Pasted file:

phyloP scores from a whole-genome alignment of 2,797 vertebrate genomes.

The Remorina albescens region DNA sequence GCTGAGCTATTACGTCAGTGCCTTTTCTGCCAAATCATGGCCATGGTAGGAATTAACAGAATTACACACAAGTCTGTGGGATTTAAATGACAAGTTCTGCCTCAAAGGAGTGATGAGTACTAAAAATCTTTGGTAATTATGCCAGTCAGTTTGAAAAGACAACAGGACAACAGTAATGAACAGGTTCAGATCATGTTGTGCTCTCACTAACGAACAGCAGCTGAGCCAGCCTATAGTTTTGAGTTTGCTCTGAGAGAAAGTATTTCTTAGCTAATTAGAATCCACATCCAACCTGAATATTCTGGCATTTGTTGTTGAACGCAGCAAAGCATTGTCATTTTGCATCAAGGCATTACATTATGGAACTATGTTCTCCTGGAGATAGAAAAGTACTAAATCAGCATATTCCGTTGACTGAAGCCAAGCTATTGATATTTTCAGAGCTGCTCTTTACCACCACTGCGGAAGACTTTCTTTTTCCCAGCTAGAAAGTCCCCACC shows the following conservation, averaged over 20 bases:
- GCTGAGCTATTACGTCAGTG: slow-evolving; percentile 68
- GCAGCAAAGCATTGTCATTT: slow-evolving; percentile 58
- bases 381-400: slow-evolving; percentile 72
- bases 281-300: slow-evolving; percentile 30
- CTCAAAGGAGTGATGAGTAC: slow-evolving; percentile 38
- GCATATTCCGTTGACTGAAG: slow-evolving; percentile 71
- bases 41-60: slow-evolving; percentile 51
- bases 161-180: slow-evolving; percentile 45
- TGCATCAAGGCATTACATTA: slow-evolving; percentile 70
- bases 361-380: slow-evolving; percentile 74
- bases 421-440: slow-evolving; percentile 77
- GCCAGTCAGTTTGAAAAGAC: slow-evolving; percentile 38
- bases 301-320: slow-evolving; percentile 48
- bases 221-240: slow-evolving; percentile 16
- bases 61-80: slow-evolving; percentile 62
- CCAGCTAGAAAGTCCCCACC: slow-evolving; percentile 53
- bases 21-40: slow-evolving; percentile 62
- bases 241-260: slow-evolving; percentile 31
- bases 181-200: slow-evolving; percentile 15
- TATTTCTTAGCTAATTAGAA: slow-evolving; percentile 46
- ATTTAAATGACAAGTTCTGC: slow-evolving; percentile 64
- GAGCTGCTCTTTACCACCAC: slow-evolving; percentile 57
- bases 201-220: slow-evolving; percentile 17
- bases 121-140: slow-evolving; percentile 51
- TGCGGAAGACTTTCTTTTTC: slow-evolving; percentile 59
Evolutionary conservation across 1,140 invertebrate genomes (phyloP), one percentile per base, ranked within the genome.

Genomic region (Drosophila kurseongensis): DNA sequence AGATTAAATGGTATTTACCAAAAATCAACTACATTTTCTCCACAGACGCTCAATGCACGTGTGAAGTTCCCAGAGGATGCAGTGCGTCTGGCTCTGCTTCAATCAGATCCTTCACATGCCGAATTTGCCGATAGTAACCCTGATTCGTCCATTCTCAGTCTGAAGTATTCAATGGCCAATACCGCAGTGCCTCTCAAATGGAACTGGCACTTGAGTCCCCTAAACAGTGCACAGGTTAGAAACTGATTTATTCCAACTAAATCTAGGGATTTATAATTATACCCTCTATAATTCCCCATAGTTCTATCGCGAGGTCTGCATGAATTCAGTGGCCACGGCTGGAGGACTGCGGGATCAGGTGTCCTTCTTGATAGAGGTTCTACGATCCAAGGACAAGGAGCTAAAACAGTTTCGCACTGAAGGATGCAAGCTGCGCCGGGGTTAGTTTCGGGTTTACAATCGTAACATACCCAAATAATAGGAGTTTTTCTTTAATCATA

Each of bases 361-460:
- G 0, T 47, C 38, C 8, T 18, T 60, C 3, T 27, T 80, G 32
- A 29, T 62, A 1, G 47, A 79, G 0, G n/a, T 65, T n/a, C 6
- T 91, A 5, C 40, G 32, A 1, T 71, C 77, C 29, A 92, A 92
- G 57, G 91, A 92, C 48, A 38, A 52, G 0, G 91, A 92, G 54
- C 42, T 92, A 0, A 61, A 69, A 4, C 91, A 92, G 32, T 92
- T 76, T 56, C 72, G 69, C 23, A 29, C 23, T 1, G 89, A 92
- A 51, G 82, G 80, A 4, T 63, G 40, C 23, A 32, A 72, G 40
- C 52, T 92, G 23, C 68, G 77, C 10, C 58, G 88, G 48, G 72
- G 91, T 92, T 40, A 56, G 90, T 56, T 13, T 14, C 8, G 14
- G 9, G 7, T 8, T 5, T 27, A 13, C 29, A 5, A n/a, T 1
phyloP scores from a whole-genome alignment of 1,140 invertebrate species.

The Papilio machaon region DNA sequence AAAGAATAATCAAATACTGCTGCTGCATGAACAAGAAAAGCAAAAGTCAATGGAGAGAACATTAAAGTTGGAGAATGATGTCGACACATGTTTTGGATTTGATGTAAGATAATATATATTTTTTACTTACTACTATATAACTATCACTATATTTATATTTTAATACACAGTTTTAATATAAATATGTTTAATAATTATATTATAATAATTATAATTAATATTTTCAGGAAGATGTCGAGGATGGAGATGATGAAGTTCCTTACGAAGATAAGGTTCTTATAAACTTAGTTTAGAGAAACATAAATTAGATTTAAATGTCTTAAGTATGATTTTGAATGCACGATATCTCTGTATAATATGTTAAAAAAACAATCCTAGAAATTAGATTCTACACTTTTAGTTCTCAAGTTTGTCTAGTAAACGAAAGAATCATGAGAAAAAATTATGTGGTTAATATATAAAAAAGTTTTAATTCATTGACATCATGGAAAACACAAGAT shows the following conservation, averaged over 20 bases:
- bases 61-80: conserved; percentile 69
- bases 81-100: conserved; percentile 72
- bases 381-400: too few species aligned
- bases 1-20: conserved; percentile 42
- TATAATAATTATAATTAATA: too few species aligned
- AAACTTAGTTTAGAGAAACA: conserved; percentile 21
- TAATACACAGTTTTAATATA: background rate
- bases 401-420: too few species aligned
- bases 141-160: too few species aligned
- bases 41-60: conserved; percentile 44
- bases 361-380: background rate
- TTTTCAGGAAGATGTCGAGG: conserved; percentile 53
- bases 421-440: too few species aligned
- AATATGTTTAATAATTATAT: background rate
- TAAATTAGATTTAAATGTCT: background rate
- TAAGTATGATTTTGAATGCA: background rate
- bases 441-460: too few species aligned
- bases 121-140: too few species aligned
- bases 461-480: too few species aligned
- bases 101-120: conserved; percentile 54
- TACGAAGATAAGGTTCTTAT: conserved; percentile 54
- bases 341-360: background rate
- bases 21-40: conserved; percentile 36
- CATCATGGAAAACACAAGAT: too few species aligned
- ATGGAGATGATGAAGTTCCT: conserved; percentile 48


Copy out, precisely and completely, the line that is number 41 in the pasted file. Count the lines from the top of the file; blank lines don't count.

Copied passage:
phyloP scores from a whole-genome alignment of 1,140 invertebrate species.